Why is spelling so tricky for some? Perhaps, it is because there are so many processes to manage. For example, you have to:
- Isolate sounds in words and then translate those sounds into print.
- Recall spelling rules — and the exceptions.
- Choose between different words that sound the same: Sent, cent, or scent?
- Have reliable motor memory and pencil control.
- Have a reliable working and sequential memory.
- Inspect for errors and correct.
- Spell words whilst generating novel content, demonstrating correct grammar and punctuating.
- Place keeping.
- Deal with the emotions and anxieties involved.
So how can we help? The first thing is to ensure that spelling is a multi-sensory learning experience. When we work in multi-sensory way we:
- Interact with the letters in a more memorable way allowing for deeper processing.
- Can work three dimensionally.
- Can get rid of the pen and/or pencil. No pen/pencil – no pressure.
- Increase engagement.
- Can make sure errors are easily put right – no crossing out.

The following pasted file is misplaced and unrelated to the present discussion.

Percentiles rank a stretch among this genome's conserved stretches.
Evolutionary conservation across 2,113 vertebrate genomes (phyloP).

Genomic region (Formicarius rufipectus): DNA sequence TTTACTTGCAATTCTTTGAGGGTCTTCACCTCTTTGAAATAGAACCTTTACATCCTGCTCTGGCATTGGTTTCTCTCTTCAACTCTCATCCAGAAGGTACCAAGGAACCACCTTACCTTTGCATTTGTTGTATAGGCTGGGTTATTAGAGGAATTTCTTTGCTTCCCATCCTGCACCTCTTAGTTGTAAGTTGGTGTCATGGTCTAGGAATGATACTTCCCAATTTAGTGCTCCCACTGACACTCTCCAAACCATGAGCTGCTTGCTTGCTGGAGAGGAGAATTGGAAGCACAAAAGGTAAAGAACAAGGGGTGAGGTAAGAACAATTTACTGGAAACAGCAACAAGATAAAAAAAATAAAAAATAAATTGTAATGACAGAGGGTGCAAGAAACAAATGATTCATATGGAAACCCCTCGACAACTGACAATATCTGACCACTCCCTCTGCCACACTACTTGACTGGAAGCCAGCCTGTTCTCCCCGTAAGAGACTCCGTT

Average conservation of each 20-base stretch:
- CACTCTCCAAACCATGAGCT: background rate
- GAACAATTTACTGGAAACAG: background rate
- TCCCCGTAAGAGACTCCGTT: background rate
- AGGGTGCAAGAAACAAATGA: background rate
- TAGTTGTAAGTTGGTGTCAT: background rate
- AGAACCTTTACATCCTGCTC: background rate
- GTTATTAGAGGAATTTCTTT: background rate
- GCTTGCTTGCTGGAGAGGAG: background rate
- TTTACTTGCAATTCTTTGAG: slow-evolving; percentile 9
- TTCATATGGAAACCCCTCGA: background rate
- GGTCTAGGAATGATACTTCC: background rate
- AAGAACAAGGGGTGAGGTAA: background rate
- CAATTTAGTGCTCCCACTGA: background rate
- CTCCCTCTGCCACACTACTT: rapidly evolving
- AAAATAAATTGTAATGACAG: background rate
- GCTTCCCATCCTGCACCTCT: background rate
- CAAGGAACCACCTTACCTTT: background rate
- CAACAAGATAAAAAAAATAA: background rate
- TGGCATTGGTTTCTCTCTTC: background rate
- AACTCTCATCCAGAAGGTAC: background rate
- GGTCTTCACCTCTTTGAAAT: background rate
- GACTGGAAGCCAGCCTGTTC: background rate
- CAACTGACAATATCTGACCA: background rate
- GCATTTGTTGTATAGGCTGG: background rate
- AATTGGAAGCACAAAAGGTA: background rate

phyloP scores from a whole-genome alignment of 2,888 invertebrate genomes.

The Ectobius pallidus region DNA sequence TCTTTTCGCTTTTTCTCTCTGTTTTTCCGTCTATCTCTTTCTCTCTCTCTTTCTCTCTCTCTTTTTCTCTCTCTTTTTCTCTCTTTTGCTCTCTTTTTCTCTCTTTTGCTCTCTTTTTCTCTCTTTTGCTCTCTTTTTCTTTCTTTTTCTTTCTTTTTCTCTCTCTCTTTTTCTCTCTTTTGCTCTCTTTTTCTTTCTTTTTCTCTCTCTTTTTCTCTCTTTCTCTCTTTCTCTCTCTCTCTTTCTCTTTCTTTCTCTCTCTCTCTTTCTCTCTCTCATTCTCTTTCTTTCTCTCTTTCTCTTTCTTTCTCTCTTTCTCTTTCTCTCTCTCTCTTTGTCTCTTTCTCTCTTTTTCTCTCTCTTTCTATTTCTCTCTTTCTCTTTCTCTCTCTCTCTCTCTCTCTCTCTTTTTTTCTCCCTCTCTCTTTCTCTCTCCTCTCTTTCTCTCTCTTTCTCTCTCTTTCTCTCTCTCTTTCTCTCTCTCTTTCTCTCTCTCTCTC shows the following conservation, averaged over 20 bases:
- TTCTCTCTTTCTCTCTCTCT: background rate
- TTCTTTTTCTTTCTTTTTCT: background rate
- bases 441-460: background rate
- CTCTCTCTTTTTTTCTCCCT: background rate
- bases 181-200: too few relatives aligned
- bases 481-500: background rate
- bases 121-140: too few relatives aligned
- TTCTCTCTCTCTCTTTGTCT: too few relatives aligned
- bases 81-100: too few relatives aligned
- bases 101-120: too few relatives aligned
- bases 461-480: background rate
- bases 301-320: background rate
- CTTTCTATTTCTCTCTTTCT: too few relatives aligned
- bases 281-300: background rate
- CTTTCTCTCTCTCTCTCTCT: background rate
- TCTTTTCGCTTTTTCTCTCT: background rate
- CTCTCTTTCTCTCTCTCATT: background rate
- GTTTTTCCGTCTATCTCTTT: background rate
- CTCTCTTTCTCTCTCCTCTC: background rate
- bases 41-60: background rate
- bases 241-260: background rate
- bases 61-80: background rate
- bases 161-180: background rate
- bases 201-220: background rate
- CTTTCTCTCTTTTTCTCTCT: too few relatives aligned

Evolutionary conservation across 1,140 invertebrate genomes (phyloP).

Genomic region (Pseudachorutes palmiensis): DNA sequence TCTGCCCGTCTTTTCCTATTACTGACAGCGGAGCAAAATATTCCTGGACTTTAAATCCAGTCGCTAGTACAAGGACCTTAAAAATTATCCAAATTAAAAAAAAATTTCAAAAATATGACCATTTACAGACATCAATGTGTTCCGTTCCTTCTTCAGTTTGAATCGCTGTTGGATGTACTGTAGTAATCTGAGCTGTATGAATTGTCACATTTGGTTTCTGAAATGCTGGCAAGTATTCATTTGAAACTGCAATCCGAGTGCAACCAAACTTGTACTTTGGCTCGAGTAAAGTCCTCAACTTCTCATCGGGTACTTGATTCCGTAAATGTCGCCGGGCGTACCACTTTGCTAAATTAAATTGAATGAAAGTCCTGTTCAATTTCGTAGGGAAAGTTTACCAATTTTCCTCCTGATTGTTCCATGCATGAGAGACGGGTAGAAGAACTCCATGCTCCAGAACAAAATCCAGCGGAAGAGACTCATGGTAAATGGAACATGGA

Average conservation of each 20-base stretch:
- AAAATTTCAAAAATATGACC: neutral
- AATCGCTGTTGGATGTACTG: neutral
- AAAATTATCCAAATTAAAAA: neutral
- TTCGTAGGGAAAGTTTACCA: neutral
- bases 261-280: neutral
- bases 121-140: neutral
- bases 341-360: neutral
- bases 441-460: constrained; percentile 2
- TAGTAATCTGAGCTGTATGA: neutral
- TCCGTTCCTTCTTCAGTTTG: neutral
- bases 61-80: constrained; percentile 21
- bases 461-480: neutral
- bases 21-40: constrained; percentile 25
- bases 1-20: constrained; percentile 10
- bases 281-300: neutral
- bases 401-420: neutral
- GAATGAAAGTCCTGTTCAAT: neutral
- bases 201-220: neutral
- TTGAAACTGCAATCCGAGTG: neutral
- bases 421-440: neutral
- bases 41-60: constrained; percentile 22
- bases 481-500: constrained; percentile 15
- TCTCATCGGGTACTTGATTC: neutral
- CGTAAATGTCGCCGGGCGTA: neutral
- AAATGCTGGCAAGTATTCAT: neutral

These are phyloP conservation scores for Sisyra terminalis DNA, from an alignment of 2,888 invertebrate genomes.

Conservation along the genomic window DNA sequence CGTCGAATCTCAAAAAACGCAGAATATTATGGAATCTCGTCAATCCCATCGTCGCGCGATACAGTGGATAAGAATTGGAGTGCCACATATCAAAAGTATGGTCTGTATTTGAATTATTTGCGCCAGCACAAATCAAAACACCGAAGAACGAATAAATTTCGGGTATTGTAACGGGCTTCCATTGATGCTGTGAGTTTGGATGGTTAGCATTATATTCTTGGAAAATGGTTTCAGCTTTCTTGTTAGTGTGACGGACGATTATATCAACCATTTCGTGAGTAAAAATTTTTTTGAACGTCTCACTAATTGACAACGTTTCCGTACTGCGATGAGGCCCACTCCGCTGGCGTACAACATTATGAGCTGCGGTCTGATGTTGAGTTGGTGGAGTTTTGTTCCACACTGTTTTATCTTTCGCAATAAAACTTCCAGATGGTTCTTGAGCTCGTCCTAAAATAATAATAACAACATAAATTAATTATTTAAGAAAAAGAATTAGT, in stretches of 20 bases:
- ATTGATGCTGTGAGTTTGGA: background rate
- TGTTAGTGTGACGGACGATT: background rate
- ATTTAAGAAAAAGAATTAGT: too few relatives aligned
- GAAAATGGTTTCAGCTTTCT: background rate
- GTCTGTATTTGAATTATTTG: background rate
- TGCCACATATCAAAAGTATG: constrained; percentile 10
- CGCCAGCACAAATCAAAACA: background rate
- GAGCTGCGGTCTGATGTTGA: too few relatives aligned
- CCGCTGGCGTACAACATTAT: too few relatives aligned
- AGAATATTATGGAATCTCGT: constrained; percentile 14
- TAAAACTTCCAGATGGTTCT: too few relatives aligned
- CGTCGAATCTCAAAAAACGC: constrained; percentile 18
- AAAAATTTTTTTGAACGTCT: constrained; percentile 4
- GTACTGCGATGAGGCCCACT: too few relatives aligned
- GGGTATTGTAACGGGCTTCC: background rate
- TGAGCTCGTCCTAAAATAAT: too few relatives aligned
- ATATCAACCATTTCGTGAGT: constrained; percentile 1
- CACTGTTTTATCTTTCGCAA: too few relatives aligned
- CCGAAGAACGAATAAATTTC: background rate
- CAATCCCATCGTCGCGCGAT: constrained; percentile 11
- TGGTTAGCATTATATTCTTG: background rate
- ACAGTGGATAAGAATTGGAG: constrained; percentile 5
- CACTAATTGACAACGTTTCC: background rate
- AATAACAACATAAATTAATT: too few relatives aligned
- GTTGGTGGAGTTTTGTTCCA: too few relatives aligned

- Enjoy it so develop positive associations.
In practice this can look like any of the following activities:
- Revisiting sensory experiences such as tracing the word in a variety of substances (sand, cornflour, glitter, shaving foam, slime, on carpet tiles….).
- Using large gross motor movements to form the word. For example, drawing on a large chalkboard, squiring the letters with paint, using a wet brush on a large surface.
- Making the words using pipe cleaners, WikkiSticks, wooden and magnetic letters.
- Rainbow writing over a word several times.
- Saying the letters aloud as you write them.
- Attaching a movement to each letter – spelling whilst skipping, hopping and jumping.
- Building the letters to spell a word from LEGO.
Remember that spelling rehearsal should be fast, fun, regular and stress free!
Written for Read Successfully by Beccie Hawes – Head of Service – Cadmus Inclusive